Towards band structure and band offset engineering of monolayer Mo(1-x)W(x)S2 via Strain

Joon Seok Kim, Rafia Ahmad, Tribhuwan Pandey, Amritesh Rai, Simin Feng, Jing Yang, Zhong Lin, Mauricio Terrones Maldonado, Sanjay K. Banerjee, Abhishek K. Singh, Deji Akinwande, Jung Fu Lin

Research output: Contribution to journalArticle

6 Citations (Scopus)

Abstract

Semiconducting transition metal dichalcogenides (TMDs) demonstrate a wide range of optoelectronic properties due to their diverse elemental compositions, and are promising candidates for next-generation optoelectronics and energy harvesting devices. However, effective band offset engineering is required to implement practical structures with desirable functionalities. Here, we explore the pressure-induced band structure evolution of monolayer WS2 and Mo0.5W0.5S2 using hydrostatic compressive strain applied in a diamond anvil cell (DAC) apparatus and theoretical calculations, in order to study the modulation of band structure and explore the possibility of band alignment engineering through different compositions. Higher W composition in Mo(1-x)W(x)S2 contributes to a greater pressure-sensitivity of direct band gap opening, with a maximum value of 54 meV GPa-1 in WS2. Interestingly, while the conduction band minima (CBMs) remains largely unchanged after the rapid gap increase, valence band maxima (VBMs) significantly rise above the initial values. It is suggested that the pressure- and composition-engineering could introduce a wide variety of band alignments including type I, type II, and type III heterojunctions, and allow to construct precise structures with desirable functionalities. No structural transition is observed during the pressure experiments, implying the pressure could provide selective modulation of band offset.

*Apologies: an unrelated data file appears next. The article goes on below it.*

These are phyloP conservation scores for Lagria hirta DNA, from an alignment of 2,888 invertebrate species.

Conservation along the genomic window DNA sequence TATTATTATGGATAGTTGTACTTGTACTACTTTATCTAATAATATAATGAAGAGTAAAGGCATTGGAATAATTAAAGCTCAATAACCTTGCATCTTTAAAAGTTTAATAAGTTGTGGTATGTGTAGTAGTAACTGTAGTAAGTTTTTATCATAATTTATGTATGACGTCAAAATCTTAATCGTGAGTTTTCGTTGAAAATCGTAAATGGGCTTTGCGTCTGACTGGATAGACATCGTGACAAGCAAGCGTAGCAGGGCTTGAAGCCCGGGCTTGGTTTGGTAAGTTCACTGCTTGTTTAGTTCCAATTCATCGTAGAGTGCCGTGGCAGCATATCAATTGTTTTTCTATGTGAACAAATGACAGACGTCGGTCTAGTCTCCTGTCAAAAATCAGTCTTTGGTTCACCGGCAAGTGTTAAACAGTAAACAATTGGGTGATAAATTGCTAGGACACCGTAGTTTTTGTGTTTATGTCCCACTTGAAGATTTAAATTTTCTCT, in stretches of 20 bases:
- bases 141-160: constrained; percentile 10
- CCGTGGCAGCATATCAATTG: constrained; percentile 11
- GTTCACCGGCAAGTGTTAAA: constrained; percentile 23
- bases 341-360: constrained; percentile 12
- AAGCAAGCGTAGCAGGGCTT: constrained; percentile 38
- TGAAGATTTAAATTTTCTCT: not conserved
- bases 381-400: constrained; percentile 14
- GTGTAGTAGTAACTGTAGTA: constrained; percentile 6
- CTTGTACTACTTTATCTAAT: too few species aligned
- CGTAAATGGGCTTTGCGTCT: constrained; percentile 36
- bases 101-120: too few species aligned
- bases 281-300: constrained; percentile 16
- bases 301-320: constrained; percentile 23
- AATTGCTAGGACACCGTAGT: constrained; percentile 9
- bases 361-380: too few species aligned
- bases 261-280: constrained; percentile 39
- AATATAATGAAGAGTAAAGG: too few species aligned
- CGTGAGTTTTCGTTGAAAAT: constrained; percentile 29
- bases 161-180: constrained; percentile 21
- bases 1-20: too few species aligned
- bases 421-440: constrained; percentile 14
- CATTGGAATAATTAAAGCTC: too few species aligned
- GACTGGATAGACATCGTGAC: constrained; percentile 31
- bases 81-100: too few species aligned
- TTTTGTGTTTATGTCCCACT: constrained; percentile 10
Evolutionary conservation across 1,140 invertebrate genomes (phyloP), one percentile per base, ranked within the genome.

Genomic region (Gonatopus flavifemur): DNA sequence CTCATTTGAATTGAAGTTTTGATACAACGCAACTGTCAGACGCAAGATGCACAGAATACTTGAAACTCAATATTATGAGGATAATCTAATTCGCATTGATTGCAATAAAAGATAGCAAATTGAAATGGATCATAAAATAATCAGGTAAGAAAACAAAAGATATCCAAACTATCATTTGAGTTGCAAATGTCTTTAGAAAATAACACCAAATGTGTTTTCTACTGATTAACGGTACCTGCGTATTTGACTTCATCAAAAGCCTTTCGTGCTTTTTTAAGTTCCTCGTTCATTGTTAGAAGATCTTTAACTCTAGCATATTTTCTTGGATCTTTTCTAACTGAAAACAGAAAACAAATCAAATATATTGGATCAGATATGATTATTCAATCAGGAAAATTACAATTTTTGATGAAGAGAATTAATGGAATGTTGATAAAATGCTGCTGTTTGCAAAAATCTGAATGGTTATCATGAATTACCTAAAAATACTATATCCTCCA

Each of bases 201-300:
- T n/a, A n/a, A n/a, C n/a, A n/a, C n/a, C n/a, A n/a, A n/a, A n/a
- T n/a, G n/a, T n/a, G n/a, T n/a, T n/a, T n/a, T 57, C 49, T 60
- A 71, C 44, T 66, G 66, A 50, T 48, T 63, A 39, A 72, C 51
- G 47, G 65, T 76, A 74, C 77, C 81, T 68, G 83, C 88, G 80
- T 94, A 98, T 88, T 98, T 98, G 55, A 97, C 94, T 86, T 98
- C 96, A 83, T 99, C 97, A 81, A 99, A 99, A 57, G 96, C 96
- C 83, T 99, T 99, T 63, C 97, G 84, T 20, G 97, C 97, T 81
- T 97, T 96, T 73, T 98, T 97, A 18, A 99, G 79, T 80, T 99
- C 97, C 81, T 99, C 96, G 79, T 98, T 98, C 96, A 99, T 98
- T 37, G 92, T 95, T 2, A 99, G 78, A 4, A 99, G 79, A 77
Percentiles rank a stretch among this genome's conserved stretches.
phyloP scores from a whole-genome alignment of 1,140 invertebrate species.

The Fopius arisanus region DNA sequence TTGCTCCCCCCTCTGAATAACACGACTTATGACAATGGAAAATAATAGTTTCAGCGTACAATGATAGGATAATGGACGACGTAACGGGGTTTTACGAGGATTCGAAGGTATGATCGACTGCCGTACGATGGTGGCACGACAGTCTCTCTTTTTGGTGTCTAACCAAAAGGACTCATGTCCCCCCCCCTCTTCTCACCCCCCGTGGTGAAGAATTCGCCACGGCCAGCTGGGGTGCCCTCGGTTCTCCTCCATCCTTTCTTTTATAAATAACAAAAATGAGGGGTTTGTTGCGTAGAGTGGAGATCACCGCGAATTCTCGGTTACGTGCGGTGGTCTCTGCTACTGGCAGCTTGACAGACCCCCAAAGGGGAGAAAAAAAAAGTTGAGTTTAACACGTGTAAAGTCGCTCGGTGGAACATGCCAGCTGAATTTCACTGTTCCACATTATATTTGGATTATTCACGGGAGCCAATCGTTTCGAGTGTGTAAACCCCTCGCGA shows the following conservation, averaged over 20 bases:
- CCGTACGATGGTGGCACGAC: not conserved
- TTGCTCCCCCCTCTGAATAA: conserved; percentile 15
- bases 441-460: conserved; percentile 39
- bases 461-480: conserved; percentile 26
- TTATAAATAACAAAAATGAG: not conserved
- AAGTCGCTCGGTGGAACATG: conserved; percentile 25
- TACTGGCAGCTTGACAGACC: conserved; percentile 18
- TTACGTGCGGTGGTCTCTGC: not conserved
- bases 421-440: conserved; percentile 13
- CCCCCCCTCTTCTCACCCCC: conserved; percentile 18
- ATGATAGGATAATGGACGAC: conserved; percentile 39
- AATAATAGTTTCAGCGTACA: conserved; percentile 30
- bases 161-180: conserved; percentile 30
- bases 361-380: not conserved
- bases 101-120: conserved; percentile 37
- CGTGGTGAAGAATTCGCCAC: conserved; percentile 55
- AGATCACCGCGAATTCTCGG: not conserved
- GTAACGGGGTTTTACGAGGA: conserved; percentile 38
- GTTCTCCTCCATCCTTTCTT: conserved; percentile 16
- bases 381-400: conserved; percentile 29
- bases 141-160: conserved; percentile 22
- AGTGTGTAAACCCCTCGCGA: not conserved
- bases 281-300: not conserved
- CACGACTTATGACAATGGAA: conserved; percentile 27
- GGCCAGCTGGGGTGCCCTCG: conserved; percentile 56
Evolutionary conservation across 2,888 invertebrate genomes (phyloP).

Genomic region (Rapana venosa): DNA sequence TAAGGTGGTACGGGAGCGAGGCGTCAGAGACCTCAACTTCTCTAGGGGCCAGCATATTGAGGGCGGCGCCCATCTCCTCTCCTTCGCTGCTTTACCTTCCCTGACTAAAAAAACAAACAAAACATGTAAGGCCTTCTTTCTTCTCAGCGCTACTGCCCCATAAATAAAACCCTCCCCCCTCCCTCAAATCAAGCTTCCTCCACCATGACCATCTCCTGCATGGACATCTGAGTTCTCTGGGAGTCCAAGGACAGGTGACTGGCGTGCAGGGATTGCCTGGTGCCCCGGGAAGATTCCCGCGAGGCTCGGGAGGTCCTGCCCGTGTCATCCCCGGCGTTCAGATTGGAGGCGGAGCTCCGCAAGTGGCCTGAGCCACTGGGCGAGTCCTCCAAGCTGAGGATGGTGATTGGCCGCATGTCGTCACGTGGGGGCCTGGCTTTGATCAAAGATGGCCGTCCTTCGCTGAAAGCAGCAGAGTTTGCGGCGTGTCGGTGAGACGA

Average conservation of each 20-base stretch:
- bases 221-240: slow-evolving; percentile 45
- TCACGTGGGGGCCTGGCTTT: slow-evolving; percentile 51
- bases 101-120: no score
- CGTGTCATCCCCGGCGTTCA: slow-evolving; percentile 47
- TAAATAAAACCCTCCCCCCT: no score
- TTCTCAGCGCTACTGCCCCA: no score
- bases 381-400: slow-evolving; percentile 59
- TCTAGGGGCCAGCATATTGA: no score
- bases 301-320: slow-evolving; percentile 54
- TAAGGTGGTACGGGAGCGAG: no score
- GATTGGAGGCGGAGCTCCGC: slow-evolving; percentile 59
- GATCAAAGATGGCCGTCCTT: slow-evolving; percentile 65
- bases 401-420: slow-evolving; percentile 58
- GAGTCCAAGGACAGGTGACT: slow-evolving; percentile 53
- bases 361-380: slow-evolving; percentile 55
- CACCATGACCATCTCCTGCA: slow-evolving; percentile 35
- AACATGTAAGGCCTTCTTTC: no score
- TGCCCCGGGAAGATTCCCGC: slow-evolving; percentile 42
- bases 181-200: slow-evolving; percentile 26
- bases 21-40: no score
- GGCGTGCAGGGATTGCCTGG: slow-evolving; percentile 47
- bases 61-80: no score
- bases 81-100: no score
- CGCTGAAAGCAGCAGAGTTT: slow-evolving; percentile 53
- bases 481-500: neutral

Original languageEnglish (US)
Article number015008
Journal2D Materials
Volume5
Issue number1
DOIs
StatePublished - Jan 1 2018

Fingerprint

Band structure
Monolayers
engineering
Chemical analysis
Optoelectronic devices
Modulation
Diamond
Energy harvesting
Valence bands
Conduction bands
alignment
Transition metals
Heterojunctions
Diamonds
modulation
Energy gap
anvils
hydrostatics
heterojunctions
conduction bands

All Science Journal Classification (ASJC) codes

  • Chemistry(all)
  • Materials Science(all)
  • Condensed Matter Physics
  • Mechanics of Materials
  • Mechanical Engineering

Cite this

Kim, J. S., Ahmad, R., Pandey, T., Rai, A., Feng, S., Yang, J., ... Lin, J. F. (2018). Towards band structure and band offset engineering of monolayer Mo(1-x)W(x)S2 via Strain. 2D Materials, 5(1), [015008]. https://doi.org/10.1088/2053-1583/aa8e71
Kim, Joon Seok ; Ahmad, Rafia ; Pandey, Tribhuwan ; Rai, Amritesh ; Feng, Simin ; Yang, Jing ; Lin, Zhong ; Terrones Maldonado, Mauricio ; Banerjee, Sanjay K. ; Singh, Abhishek K. ; Akinwande, Deji ; Lin, Jung Fu. / Towards band structure and band offset engineering of monolayer Mo(1-x)W(x)S2 via Strain. In: 2D Materials. 2018 ; Vol. 5, No. 1.